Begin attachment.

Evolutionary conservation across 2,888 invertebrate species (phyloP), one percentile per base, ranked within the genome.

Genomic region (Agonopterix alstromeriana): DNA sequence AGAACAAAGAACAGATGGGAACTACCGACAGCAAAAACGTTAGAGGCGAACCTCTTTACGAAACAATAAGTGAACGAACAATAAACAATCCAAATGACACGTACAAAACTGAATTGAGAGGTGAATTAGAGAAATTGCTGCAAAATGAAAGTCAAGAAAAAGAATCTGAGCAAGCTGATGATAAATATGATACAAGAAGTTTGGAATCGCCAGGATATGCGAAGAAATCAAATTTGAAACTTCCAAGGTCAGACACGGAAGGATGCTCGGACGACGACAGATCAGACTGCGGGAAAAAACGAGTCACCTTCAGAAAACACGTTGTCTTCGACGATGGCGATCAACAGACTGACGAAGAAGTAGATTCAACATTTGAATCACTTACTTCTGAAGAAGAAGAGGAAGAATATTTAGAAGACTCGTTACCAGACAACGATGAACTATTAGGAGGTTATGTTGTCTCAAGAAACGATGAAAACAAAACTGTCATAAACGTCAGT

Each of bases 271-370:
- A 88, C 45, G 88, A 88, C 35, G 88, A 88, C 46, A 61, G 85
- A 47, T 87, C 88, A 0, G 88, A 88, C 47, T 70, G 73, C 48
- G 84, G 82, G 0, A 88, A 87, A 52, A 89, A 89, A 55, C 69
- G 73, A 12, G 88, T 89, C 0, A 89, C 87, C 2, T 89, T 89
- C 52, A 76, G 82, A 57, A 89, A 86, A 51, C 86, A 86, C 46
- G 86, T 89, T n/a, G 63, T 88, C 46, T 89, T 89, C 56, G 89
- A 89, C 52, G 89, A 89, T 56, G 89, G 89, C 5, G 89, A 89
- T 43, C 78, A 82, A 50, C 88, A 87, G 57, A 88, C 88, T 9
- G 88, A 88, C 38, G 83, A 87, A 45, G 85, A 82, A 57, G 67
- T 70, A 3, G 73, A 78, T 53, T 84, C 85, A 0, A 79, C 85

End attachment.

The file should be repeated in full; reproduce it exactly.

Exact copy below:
Evolutionary conservation across 2,888 invertebrate species (phyloP), one percentile per base, ranked within the genome.

Genomic region (Agonopterix alstromeriana): DNA sequence AGAACAAAGAACAGATGGGAACTACCGACAGCAAAAACGTTAGAGGCGAACCTCTTTACGAAACAATAAGTGAACGAACAATAAACAATCCAAATGACACGTACAAAACTGAATTGAGAGGTGAATTAGAGAAATTGCTGCAAAATGAAAGTCAAGAAAAAGAATCTGAGCAAGCTGATGATAAATATGATACAAGAAGTTTGGAATCGCCAGGATATGCGAAGAAATCAAATTTGAAACTTCCAAGGTCAGACACGGAAGGATGCTCGGACGACGACAGATCAGACTGCGGGAAAAAACGAGTCACCTTCAGAAAACACGTTGTCTTCGACGATGGCGATCAACAGACTGACGAAGAAGTAGATTCAACATTTGAATCACTTACTTCTGAAGAAGAAGAGGAAGAATATTTAGAAGACTCGTTACCAGACAACGATGAACTATTAGGAGGTTATGTTGTCTCAAGAAACGATGAAAACAAAACTGTCATAAACGTCAGT

Each of bases 271-370:
- A 88, C 45, G 88, A 88, C 35, G 88, A 88, C 46, A 61, G 85
- A 47, T 87, C 88, A 0, G 88, A 88, C 47, T 70, G 73, C 48
- G 84, G 82, G 0, A 88, A 87, A 52, A 89, A 89, A 55, C 69
- G 73, A 12, G 88, T 89, C 0, A 89, C 87, C 2, T 89, T 89
- C 52, A 76, G 82, A 57, A 89, A 86, A 51, C 86, A 86, C 46
- G 86, T 89, T n/a, G 63, T 88, C 46, T 89, T 89, C 56, G 89
- A 89, C 52, G 89, A 89, T 56, G 89, G 89, C 5, G 89, A 89
- T 43, C 78, A 82, A 50, C 88, A 87, G 57, A 88, C 88, T 9
- G 88, A 88, C 38, G 83, A 87, A 45, G 85, A 82, A 57, G 67
- T 70, A 3, G 73, A 78, T 53, T 84, C 85, A 0, A 79, C 85